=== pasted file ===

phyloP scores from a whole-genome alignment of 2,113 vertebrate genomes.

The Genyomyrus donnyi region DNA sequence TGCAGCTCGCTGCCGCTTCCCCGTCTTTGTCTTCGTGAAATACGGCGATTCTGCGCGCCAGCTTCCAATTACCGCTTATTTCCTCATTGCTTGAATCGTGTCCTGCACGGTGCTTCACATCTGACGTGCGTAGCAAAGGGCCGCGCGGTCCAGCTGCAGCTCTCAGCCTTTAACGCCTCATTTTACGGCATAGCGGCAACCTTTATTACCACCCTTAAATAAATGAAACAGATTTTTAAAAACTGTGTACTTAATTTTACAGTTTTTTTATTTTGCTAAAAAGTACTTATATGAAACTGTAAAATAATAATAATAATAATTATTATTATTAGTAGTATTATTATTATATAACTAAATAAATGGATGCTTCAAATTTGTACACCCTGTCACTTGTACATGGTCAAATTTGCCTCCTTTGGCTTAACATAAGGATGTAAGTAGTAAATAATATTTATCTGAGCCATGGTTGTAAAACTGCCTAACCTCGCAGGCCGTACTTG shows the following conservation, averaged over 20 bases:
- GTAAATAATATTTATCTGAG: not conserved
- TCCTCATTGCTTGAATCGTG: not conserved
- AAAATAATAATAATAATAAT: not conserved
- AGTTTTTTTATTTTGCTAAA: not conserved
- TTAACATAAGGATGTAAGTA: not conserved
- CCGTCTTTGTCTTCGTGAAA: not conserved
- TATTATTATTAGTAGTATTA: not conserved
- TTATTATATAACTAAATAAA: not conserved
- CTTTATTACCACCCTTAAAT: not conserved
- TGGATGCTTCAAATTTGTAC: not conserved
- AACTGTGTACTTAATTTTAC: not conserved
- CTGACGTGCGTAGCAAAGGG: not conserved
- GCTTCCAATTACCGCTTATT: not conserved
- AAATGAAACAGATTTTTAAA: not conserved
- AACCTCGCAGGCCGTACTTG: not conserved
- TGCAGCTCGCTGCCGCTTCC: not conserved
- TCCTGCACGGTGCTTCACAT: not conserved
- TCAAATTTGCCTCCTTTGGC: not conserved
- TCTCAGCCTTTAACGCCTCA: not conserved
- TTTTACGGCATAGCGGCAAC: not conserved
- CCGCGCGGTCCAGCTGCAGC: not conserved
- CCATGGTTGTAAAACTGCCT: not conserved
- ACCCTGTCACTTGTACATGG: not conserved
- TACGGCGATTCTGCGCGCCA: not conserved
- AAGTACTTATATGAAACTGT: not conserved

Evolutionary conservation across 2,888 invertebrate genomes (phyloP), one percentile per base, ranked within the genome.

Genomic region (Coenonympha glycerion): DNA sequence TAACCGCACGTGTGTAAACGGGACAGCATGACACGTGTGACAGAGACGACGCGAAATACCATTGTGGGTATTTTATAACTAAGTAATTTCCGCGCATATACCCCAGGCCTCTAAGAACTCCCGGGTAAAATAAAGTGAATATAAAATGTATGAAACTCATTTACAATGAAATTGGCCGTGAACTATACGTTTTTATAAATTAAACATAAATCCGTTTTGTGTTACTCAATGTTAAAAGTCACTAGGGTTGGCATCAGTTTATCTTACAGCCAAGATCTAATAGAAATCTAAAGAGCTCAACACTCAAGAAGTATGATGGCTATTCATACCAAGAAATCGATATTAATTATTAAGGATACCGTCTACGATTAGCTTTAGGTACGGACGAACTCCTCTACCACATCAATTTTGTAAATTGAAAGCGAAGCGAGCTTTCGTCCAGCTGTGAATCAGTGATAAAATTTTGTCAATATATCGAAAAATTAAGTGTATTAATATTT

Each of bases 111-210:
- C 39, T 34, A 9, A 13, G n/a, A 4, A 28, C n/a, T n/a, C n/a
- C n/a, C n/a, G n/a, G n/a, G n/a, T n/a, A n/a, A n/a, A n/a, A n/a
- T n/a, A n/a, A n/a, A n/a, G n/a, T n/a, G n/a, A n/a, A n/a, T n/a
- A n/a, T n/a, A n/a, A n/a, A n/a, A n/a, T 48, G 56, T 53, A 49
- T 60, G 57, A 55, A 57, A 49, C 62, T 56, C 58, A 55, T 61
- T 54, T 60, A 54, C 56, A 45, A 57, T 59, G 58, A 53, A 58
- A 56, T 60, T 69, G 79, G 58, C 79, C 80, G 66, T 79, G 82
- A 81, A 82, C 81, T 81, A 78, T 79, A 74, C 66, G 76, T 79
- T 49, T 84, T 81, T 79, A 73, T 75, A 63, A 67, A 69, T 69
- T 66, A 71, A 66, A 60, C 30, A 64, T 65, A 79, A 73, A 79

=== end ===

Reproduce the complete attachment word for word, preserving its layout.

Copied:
phyloP scores from a whole-genome alignment of 2,113 vertebrate genomes.

The Genyomyrus donnyi region DNA sequence TGCAGCTCGCTGCCGCTTCCCCGTCTTTGTCTTCGTGAAATACGGCGATTCTGCGCGCCAGCTTCCAATTACCGCTTATTTCCTCATTGCTTGAATCGTGTCCTGCACGGTGCTTCACATCTGACGTGCGTAGCAAAGGGCCGCGCGGTCCAGCTGCAGCTCTCAGCCTTTAACGCCTCATTTTACGGCATAGCGGCAACCTTTATTACCACCCTTAAATAAATGAAACAGATTTTTAAAAACTGTGTACTTAATTTTACAGTTTTTTTATTTTGCTAAAAAGTACTTATATGAAACTGTAAAATAATAATAATAATAATTATTATTATTAGTAGTATTATTATTATATAACTAAATAAATGGATGCTTCAAATTTGTACACCCTGTCACTTGTACATGGTCAAATTTGCCTCCTTTGGCTTAACATAAGGATGTAAGTAGTAAATAATATTTATCTGAGCCATGGTTGTAAAACTGCCTAACCTCGCAGGCCGTACTTG shows the following conservation, averaged over 20 bases:
- GTAAATAATATTTATCTGAG: not conserved
- TCCTCATTGCTTGAATCGTG: not conserved
- AAAATAATAATAATAATAAT: not conserved
- AGTTTTTTTATTTTGCTAAA: not conserved
- TTAACATAAGGATGTAAGTA: not conserved
- CCGTCTTTGTCTTCGTGAAA: not conserved
- TATTATTATTAGTAGTATTA: not conserved
- TTATTATATAACTAAATAAA: not conserved
- CTTTATTACCACCCTTAAAT: not conserved
- TGGATGCTTCAAATTTGTAC: not conserved
- AACTGTGTACTTAATTTTAC: not conserved
- CTGACGTGCGTAGCAAAGGG: not conserved
- GCTTCCAATTACCGCTTATT: not conserved
- AAATGAAACAGATTTTTAAA: not conserved
- AACCTCGCAGGCCGTACTTG: not conserved
- TGCAGCTCGCTGCCGCTTCC: not conserved
- TCCTGCACGGTGCTTCACAT: not conserved
- TCAAATTTGCCTCCTTTGGC: not conserved
- TCTCAGCCTTTAACGCCTCA: not conserved
- TTTTACGGCATAGCGGCAAC: not conserved
- CCGCGCGGTCCAGCTGCAGC: not conserved
- CCATGGTTGTAAAACTGCCT: not conserved
- ACCCTGTCACTTGTACATGG: not conserved
- TACGGCGATTCTGCGCGCCA: not conserved
- AAGTACTTATATGAAACTGT: not conserved

Evolutionary conservation across 2,888 invertebrate genomes (phyloP), one percentile per base, ranked within the genome.

Genomic region (Coenonympha glycerion): DNA sequence TAACCGCACGTGTGTAAACGGGACAGCATGACACGTGTGACAGAGACGACGCGAAATACCATTGTGGGTATTTTATAACTAAGTAATTTCCGCGCATATACCCCAGGCCTCTAAGAACTCCCGGGTAAAATAAAGTGAATATAAAATGTATGAAACTCATTTACAATGAAATTGGCCGTGAACTATACGTTTTTATAAATTAAACATAAATCCGTTTTGTGTTACTCAATGTTAAAAGTCACTAGGGTTGGCATCAGTTTATCTTACAGCCAAGATCTAATAGAAATCTAAAGAGCTCAACACTCAAGAAGTATGATGGCTATTCATACCAAGAAATCGATATTAATTATTAAGGATACCGTCTACGATTAGCTTTAGGTACGGACGAACTCCTCTACCACATCAATTTTGTAAATTGAAAGCGAAGCGAGCTTTCGTCCAGCTGTGAATCAGTGATAAAATTTTGTCAATATATCGAAAAATTAAGTGTATTAATATTT

Each of bases 111-210:
- C 39, T 34, A 9, A 13, G n/a, A 4, A 28, C n/a, T n/a, C n/a
- C n/a, C n/a, G n/a, G n/a, G n/a, T n/a, A n/a, A n/a, A n/a, A n/a
- T n/a, A n/a, A n/a, A n/a, G n/a, T n/a, G n/a, A n/a, A n/a, T n/a
- A n/a, T n/a, A n/a, A n/a, A n/a, A n/a, T 48, G 56, T 53, A 49
- T 60, G 57, A 55, A 57, A 49, C 62, T 56, C 58, A 55, T 61
- T 54, T 60, A 54, C 56, A 45, A 57, T 59, G 58, A 53, A 58
- A 56, T 60, T 69, G 79, G 58, C 79, C 80, G 66, T 79, G 82
- A 81, A 82, C 81, T 81, A 78, T 79, A 74, C 66, G 76, T 79
- T 49, T 84, T 81, T 79, A 73, T 75, A 63, A 67, A 69, T 69
- T 66, A 71, A 66, A 60, C 30, A 64, T 65, A 79, A 73, A 79